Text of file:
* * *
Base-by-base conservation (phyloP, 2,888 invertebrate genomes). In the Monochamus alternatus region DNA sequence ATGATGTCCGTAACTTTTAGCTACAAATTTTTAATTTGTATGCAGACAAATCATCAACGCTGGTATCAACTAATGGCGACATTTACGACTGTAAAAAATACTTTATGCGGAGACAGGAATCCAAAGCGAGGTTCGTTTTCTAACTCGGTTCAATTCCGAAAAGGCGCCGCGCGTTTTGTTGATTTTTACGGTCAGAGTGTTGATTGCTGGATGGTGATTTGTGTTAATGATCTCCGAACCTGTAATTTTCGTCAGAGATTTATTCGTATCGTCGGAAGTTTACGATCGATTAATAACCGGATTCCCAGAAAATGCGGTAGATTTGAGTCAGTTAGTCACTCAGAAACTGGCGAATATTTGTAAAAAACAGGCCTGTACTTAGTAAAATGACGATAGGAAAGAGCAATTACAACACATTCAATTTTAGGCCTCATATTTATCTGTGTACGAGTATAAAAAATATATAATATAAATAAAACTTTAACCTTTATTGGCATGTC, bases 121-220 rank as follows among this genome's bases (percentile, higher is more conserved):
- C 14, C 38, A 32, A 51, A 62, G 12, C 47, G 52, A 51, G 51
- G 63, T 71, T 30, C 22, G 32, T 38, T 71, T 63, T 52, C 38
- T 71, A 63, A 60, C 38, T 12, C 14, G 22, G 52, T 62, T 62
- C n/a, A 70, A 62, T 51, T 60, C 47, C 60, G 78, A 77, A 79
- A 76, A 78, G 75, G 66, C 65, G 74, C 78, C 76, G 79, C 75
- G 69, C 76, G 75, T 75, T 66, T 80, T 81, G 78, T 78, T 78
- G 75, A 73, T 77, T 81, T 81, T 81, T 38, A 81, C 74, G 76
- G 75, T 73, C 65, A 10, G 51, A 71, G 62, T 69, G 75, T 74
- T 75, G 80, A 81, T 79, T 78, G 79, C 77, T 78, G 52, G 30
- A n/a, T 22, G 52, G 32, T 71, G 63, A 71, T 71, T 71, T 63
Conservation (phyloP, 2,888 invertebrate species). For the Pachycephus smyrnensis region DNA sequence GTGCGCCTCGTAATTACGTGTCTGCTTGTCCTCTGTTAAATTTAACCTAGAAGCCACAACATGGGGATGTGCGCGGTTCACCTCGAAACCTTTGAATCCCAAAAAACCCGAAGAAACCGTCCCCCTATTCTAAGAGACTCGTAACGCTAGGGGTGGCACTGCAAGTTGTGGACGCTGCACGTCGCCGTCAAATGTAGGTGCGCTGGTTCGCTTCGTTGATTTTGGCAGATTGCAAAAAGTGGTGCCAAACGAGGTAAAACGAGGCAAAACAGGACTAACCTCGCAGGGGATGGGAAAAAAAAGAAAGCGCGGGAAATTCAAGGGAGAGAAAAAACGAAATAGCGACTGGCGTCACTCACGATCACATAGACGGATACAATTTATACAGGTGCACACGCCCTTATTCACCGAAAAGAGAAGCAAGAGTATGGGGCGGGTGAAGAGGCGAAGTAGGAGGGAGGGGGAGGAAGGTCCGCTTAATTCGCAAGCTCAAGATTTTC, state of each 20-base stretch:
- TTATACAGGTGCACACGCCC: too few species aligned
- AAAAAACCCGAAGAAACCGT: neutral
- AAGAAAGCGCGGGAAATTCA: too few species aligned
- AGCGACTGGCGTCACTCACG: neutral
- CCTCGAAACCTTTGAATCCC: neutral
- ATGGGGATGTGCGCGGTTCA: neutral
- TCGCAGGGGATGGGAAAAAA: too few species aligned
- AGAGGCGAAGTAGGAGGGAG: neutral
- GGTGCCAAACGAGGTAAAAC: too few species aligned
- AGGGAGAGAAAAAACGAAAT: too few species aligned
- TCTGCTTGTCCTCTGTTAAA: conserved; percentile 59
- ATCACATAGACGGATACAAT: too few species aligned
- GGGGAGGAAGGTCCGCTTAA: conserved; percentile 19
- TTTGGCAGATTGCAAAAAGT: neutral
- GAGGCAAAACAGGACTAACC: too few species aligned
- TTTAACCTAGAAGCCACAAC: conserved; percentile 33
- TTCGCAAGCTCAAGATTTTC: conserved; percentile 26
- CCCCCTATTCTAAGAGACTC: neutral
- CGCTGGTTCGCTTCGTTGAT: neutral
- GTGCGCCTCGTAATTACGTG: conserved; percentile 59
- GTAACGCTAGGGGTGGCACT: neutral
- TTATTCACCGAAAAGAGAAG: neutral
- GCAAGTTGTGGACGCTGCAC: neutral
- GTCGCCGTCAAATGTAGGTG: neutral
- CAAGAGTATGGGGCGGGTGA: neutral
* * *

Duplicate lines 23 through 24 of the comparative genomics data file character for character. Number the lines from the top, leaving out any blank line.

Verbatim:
- TCTGCTTGTCCTCTGTTAAA: conserved; percentile 59
- ATCACATAGACGGATACAAT: too few species aligned